Living with Pain: Time and Aging

Living with Pain: Time and Aging

I have been in pain for a half century.  Yes, for 50 years.

In my early 20s I was finally diagnosed with a spinal problem, 6 years after the pain first hit me when I tried getting out of bed when I was 15. The day before, during basketball practice in my ancient high school gym, I drove for the basket on a breakaway. As I launched a layup, one of my larger teammates hammered me across the chest, sending me backwards into a wall abutting the baseline.

Bad court design, bad injury.

It took a while to regain my wobbly senses and survey my body, but I decided I was okay. Trying to get out of bed the following morning proved otherwise. My comic struggle to get upright introduced me to marauding, multiplying pain. It took 35 years to get the correct diagnosis of a broken spine and 8 hours of nasty surgery to correct some of the damage.

398px-Hourglass_During those years I gathered up one miserable diagnosis upon the next. It took 20 years of useless or no treatment before a sharp eyed rheumatologist put all the symptoms together to pronounce the possibility of an autoimmune malady, Behcet’s Disease. That lovely entity was confirmed two years later by the sudden loss of half the vision in my left eye.

Through the last 25 years I’ve been bedevilled by reduced vision, but now in my mid 60s I see things more clearly. I still bump into furniture, small children, and my dog Dylan, but truly I see much better.

When I was in my 40s, I thought and sometimes wished that my life was going to be short. Just after graduating college my favorite uncle died at the age of 45. Then my 48-year old brother, Mike, was knocked down by a stroke. Five months later he fell to a heart attack.

When Mike died I was sure I was next in the queue and wouldn’t make it to 50, just 5 short years ahead. But I did make it to 50 — and started down the path of 15 surgeries correcting various damaged parts of my body.

The late psychoanalyst Erik Erikson wrote years ago that at 65, we should be entering the stage of Wisdom, or, if psychologically derailed, Ego Disintegration and Despair. I don’t think this original thinker had much contact with people living in pain. I’m not so acquainted with Wisdom as I am with Ego Disintegration and…well, we all get the picture.

I suppose that there is some wisdom to be gained from living a half century in pain, but truthfully, I’m not so sure. What I have learned over the years is that the notion of psychological or emotional disintegration happens repeatedly to people living with pain (PLWP) and isn’t confined to any one period of maturation. So by age 65 we should have practiced and mastered that disintegration bit.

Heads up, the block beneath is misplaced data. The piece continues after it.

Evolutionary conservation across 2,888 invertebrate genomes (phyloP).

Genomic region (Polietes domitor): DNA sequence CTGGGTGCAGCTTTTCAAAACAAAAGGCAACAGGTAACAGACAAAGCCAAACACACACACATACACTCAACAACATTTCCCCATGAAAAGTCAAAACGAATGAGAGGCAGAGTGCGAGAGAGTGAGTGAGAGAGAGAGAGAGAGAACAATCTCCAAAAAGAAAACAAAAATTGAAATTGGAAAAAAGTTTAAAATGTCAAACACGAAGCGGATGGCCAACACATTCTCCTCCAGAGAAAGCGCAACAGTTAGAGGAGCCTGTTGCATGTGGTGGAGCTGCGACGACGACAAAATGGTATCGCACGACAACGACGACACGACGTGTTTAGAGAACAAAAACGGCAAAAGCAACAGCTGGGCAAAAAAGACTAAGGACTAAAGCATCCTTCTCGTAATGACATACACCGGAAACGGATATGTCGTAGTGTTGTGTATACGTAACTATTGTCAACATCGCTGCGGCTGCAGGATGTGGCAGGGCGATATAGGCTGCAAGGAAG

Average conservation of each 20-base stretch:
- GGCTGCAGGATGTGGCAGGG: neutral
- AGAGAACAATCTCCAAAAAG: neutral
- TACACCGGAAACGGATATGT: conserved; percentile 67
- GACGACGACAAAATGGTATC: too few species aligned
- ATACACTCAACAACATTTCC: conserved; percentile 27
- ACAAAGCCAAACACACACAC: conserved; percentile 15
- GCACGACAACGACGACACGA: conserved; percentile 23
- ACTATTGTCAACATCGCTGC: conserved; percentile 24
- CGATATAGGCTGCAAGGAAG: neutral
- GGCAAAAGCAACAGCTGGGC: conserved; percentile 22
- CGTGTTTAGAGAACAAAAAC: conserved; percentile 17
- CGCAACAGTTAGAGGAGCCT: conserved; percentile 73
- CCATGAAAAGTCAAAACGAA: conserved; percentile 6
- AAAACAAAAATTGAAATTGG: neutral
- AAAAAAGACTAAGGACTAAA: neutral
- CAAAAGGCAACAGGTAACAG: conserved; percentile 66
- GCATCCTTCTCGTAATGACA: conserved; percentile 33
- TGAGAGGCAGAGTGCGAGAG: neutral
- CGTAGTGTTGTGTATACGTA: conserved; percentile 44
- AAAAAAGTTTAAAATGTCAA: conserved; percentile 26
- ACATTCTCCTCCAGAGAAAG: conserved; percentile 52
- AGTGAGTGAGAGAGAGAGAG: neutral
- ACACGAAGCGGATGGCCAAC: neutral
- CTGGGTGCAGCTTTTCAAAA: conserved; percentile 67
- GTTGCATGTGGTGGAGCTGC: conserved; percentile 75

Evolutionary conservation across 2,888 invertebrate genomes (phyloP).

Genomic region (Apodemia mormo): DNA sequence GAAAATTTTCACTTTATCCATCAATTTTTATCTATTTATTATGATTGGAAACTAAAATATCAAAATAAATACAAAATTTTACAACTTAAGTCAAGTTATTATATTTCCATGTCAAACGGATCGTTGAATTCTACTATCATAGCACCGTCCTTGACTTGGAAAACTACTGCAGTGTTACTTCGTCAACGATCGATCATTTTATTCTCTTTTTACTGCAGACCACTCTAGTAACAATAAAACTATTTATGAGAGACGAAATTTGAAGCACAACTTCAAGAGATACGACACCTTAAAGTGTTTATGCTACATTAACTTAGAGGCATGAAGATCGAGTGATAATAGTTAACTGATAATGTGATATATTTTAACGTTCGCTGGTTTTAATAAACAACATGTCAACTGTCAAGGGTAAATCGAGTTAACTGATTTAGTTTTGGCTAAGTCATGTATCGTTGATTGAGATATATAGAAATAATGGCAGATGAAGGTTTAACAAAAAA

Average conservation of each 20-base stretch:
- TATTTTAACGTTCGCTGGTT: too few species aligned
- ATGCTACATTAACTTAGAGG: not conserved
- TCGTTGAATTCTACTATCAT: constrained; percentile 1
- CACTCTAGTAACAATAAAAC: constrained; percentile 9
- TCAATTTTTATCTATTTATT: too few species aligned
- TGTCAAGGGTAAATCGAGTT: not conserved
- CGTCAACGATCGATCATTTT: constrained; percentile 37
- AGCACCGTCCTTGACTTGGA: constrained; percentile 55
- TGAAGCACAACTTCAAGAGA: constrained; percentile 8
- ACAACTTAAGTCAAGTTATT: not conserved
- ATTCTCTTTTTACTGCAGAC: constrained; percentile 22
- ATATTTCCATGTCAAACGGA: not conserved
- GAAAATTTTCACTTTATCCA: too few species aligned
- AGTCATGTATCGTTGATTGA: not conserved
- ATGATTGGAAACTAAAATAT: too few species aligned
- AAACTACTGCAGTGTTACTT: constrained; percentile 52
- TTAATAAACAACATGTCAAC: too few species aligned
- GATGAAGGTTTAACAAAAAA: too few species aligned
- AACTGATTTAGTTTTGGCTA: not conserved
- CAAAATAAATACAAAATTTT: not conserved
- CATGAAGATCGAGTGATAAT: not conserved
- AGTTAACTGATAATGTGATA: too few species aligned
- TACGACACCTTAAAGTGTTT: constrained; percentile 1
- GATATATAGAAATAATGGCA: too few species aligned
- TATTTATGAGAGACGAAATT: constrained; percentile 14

Psychoanalytic theorists describe disintegration as an experience akin to shaking apart a completed 500 piece puzzle. What was once an identifiable whole disintegrates into its constituent parts of scattered, barely recognizable pieces. It gives meaning to the idea of “falling apart.”

This describes what happens to PLWP. It’s as if pain takes us by the neck and shakes us violently, the way a panther breaks the necks of her prey. For the most part, save for the truly desperate among us who commit suicide, the shaking unhinges us from ourselves through anxiety, obsessions, substance abuse, hopelessness, despair and depression, just to name a few of our disintegrators.

Those of us who’ve passed the age of 40 often talk about how time flies. But in the next quarter of a century after age 40, time flies by at the speed of light. This is both a blessing and a curse. The curse is that we experience ourselves aging far faster than we bargained for when we were 25.

The blessing forms around our pain. When we are in the midst of stunning pain, time seems to crawl as each minute is a nightmare and the disintegrators take up residence. What I’ve found with age is something of a gift; when pain strikes I have confidence that I’ll slide through pain without time sagging in on me.

I’ve also found that disintegration, while serial, isn’t permanent. Like the pain on whose back it arrives, it comes and goes.